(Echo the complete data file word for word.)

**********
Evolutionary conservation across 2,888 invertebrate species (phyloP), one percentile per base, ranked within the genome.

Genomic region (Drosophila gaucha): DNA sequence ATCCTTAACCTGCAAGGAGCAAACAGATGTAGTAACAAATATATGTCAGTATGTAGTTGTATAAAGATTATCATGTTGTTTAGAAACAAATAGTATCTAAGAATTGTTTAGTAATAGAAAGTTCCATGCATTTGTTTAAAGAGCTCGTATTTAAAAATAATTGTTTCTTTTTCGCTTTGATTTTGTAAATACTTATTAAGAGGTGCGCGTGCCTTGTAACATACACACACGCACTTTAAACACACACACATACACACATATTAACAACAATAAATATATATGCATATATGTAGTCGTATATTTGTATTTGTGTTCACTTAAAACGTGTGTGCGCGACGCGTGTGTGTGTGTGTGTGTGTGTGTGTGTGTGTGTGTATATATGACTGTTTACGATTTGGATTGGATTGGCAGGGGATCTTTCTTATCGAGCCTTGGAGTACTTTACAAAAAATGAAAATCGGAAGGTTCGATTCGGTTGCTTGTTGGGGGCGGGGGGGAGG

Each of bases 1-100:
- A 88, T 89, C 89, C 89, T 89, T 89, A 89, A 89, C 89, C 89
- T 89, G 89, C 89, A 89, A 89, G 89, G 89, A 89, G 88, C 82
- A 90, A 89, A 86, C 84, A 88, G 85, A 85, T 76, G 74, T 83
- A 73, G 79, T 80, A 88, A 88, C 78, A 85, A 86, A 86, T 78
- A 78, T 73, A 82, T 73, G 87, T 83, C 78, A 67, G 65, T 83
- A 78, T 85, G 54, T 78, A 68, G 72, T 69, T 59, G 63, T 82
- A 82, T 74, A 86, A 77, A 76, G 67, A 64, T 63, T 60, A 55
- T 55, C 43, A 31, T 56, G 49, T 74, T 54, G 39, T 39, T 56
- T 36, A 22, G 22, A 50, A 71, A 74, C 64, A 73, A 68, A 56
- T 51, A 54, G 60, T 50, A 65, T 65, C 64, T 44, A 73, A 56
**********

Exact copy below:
Evolutionary conservation across 2,888 invertebrate species (phyloP), one percentile per base, ranked within the genome.

Genomic region (Drosophila gaucha): DNA sequence ATCCTTAACCTGCAAGGAGCAAACAGATGTAGTAACAAATATATGTCAGTATGTAGTTGTATAAAGATTATCATGTTGTTTAGAAACAAATAGTATCTAAGAATTGTTTAGTAATAGAAAGTTCCATGCATTTGTTTAAAGAGCTCGTATTTAAAAATAATTGTTTCTTTTTCGCTTTGATTTTGTAAATACTTATTAAGAGGTGCGCGTGCCTTGTAACATACACACACGCACTTTAAACACACACACATACACACATATTAACAACAATAAATATATATGCATATATGTAGTCGTATATTTGTATTTGTGTTCACTTAAAACGTGTGTGCGCGACGCGTGTGTGTGTGTGTGTGTGTGTGTGTGTGTGTGTGTATATATGACTGTTTACGATTTGGATTGGATTGGCAGGGGATCTTTCTTATCGAGCCTTGGAGTACTTTACAAAAAATGAAAATCGGAAGGTTCGATTCGGTTGCTTGTTGGGGGCGGGGGGGAGG

Each of bases 1-100:
- A 88, T 89, C 89, C 89, T 89, T 89, A 89, A 89, C 89, C 89
- T 89, G 89, C 89, A 89, A 89, G 89, G 89, A 89, G 88, C 82
- A 90, A 89, A 86, C 84, A 88, G 85, A 85, T 76, G 74, T 83
- A 73, G 79, T 80, A 88, A 88, C 78, A 85, A 86, A 86, T 78
- A 78, T 73, A 82, T 73, G 87, T 83, C 78, A 67, G 65, T 83
- A 78, T 85, G 54, T 78, A 68, G 72, T 69, T 59, G 63, T 82
- A 82, T 74, A 86, A 77, A 76, G 67, A 64, T 63, T 60, A 55
- T 55, C 43, A 31, T 56, G 49, T 74, T 54, G 39, T 39, T 56
- T 36, A 22, G 22, A 50, A 71, A 74, C 64, A 73, A 68, A 56
- T 51, A 54, G 60, T 50, A 65, T 65, C 64, T 44, A 73, A 56